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Pest of the Month: Scale Insects


Pest of the Month: Scale Insects


This month we are discussing a pest that can really do some damage to your trees, scale insects.


In addition to discussing what they are and how they hurt your trees, we will also be giving you our top tips for removing them and fixing the damage they do. First, let’s talk about what scale insects are and how they look.


What Are Scale Insects?



Gilles San Martin from Namur, Belgium


Scale insects are very small, and there are around 8,000 different species of them. They are of the order Hemiptera, and suborder Sternorrhyncha.


They can vary quite a bit when it comes to their appearance. Some are extremely small (between 1-2 mm) and grow under wax covers. These species can be shaped like oyster or mussel shells. Other species grow to be about 5 mm and have a shiny, pearl-like appearance covered in wax. It really depends on the specific type of scale insect you are dealing with.


The adult female scales are typically immobile, and they stay permanently attached to the plant they have parasitized. For defense, they secrete a waxy coating to disguise them as reptiles or fish scales (hence the name scale insect).


Adult male scale insects usually have wings (depending on the species), and only last a day or two. The species that do have wings will typically have one pair of functional wings and then forewings.


Finding and Identifying Scale Insects


These insects typically thrive in dry, warm environments. The bugs are very small, flat, and are usually an oval shape with a protective shell that is beige to brown.


You can find these insects on the undersides of leaves, or around leaf joints.


Scale insects are usually one of three different types. There are mealybug scales, armored scale, and soft scale insects. The armored and soft scale insects are the ones that will cause the most damage, so you want to especially keep an eye out for those.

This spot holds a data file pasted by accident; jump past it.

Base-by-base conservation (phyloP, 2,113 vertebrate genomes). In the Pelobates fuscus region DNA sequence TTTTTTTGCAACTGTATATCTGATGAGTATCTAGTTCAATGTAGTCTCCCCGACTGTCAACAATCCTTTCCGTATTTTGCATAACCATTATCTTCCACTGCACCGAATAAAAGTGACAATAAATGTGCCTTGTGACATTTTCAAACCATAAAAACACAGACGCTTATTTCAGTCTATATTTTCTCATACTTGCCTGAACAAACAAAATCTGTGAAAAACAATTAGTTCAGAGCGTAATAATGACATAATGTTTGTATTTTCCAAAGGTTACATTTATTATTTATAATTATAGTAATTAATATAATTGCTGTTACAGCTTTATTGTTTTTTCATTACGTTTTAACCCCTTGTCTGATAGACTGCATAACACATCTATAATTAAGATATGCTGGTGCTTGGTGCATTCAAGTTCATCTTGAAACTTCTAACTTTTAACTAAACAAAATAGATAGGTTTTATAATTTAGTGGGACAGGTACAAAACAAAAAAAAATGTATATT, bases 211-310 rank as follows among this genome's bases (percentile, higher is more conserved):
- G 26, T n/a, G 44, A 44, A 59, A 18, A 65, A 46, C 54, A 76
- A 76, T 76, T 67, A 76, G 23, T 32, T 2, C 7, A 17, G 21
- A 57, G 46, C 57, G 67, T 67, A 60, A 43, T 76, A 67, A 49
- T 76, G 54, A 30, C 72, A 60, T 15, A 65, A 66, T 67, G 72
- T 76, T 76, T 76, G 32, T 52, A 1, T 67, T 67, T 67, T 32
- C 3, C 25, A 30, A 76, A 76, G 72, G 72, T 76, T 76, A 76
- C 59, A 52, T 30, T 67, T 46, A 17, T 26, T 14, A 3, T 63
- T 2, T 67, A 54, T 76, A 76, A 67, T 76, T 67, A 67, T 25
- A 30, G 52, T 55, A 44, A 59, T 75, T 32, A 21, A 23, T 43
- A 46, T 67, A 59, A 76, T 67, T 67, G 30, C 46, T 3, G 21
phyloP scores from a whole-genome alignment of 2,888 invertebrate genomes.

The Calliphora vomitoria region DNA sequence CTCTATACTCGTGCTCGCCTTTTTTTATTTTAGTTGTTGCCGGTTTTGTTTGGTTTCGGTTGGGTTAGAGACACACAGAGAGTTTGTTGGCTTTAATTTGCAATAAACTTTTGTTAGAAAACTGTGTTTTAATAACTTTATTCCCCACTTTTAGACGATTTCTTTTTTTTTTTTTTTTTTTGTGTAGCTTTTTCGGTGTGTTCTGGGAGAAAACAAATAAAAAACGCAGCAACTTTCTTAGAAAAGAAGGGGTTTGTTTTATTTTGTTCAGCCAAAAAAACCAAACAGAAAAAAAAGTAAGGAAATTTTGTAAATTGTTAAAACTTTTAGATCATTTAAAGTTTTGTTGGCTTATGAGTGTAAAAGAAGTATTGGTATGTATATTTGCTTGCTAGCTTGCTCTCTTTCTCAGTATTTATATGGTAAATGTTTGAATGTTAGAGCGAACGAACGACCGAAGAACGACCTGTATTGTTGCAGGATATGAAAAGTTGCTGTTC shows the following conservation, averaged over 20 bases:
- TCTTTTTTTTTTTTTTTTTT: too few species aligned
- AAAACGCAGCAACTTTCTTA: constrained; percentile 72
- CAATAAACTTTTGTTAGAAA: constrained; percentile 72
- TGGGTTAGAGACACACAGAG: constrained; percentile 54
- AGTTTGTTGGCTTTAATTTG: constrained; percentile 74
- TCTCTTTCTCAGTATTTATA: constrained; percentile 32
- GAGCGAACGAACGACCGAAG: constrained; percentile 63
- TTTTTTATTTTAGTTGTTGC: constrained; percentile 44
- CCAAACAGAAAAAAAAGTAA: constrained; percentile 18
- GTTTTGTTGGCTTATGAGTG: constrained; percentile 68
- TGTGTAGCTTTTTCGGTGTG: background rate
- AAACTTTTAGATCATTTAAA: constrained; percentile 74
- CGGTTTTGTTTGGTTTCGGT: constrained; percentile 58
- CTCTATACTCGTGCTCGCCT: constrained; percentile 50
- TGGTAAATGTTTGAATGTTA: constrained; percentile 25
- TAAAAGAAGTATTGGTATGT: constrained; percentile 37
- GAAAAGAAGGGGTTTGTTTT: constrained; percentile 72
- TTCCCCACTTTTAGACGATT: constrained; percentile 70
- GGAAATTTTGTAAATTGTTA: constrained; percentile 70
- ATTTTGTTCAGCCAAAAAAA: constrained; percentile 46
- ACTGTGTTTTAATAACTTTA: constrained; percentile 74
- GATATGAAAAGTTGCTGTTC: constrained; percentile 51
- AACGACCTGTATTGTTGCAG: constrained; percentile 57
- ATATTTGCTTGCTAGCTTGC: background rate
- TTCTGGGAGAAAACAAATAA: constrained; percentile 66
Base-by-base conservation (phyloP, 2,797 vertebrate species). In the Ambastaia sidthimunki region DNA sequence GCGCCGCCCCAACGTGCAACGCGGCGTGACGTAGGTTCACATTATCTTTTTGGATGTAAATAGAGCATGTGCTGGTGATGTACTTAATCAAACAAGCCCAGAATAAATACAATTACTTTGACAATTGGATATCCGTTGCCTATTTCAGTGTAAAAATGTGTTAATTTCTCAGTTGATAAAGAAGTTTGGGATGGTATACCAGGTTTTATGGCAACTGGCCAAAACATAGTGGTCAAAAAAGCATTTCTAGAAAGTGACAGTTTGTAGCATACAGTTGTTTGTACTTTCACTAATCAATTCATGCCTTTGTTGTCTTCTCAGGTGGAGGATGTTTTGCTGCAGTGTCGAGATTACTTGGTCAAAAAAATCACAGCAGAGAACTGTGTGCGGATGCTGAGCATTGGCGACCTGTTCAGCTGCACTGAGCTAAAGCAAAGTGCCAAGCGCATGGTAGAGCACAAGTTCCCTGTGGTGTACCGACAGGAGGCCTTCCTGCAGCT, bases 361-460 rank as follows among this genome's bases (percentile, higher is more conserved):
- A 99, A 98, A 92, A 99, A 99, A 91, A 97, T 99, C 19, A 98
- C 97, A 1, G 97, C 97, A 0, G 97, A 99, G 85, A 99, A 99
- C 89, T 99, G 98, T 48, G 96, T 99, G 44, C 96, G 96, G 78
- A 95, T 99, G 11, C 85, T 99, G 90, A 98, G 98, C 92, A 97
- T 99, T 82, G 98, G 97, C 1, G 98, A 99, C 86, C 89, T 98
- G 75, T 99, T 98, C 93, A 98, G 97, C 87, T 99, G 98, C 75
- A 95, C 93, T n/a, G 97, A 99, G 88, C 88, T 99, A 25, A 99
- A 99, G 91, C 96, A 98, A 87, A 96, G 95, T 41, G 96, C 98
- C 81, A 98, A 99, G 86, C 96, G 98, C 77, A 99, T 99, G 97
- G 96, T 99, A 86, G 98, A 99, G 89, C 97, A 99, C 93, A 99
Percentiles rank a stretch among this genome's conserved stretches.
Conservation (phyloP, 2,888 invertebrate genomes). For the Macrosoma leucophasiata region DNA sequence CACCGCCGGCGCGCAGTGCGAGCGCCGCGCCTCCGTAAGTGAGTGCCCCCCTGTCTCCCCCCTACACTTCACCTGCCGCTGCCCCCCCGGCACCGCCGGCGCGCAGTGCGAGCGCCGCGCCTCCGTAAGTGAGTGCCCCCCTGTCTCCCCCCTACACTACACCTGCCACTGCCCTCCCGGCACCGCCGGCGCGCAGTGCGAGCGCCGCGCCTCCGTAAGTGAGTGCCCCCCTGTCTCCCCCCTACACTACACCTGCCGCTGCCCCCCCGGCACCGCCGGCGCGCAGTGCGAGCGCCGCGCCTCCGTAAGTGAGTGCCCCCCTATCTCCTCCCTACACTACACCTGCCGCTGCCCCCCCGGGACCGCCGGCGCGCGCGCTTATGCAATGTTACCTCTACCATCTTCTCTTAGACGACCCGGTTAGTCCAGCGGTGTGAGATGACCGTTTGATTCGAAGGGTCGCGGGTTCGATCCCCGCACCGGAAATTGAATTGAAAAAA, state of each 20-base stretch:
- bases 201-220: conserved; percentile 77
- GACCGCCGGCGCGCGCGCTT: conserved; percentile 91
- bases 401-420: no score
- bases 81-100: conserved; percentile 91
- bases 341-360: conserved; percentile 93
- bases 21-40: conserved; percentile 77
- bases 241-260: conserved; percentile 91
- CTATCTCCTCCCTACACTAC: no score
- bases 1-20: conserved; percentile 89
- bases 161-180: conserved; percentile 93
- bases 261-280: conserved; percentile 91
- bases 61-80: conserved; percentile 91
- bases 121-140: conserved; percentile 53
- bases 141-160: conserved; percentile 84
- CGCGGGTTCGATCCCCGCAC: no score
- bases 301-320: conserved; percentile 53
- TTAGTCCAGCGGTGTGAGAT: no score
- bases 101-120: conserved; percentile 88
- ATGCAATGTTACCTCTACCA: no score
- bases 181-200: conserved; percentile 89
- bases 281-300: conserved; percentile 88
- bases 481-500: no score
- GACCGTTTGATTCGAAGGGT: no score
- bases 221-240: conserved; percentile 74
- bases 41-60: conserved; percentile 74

The Scale Insect Life Cycle


The adult female scale insects will lay eggs underneath their protective covering, and they will hatch over 1-3 weeks. These newly-hatched insects (known as crawlers), will migrate from this cover and move around until they find a good place on the tree to feed.


At this point, the crawlers will begin to feed and start to grow their own armor as they become adult scale insects. They won’t pupate, and there may be several overlapping generations that appear per year.


How do Scale Insects Damage Trees?



Mokkie


Now that you know what they look like and where to find scale insects, let’s talk about the damage they can actually cause to your trees.


These insects feed by sucking the sap out of trees and shrubs through their mouths. Feeding sessions will actually cause the leaves of the plant in question to yellow and/or wilt, the appearance to suffer, and even the death of the part being eaten from or the whole plant.


Once the tree is weakened from the sap-sucking, it may start to lose vigor and become more open to injuries from cold temperatures, other pests, infections from diseases, and/or drought.


During their feeding, the soft scale insects excrete honeydew, which is extremely sticky and sweet. It is a mixture of undigested water and sugar that passes through the bug’s digestive system and placed onto the stems and leaves of the tree. The secretion will make the plant look wet and shiny, and actually attracts other insects to it.


Honeydew may also encourage sooty mold to grow, giving the plant a dark, dirty appearance. If the tree or plant in question is near your home, sidewalk or cars, the honeydew could cause damage to them as well.


How to Control Scale Insects



Katja Schulz from Washington DC USA


So what can you do to control scale insects and save your trees? Here are some of our top tips.


1. When you notice infected leaves, twigs, and branches on your trees and plants, dispose of them immediately. Cut them away from your healthy trees and either throw them out or burn them.


2. If you notice a branch or leaves that only have a few scale insects on them, consider removing them by hand and allowing that part of the tree to stay intact. When doing this, make sure that you wear gloves.


For those of you that don’t want to touch the bugs with your hands, you can also use a cotton swab or other material to dab the pests with alcohol to kill and remove them.


3. You can use organic pesticides to remove larger quantities of scale insects, just keep in mind that you will have to apply them several times for consistent results. Horticultural oils will also work for all of the pest’s life stages.


4. Lastly, you can use insects that are commercially available like lacewing and ladybugs to kill scale insects in their “crawler” stage.


Our Final Thoughts on Scale Insects


No matter what amount of scale insects you have hurting your trees and other plants, they need to be dealt with as soon as possible.


If you are in the San Francisco Bay Area and need additional assistance with removing these pests, contact Arborist Now for help.


Title Image: Katja Schulz from Washington DC USA


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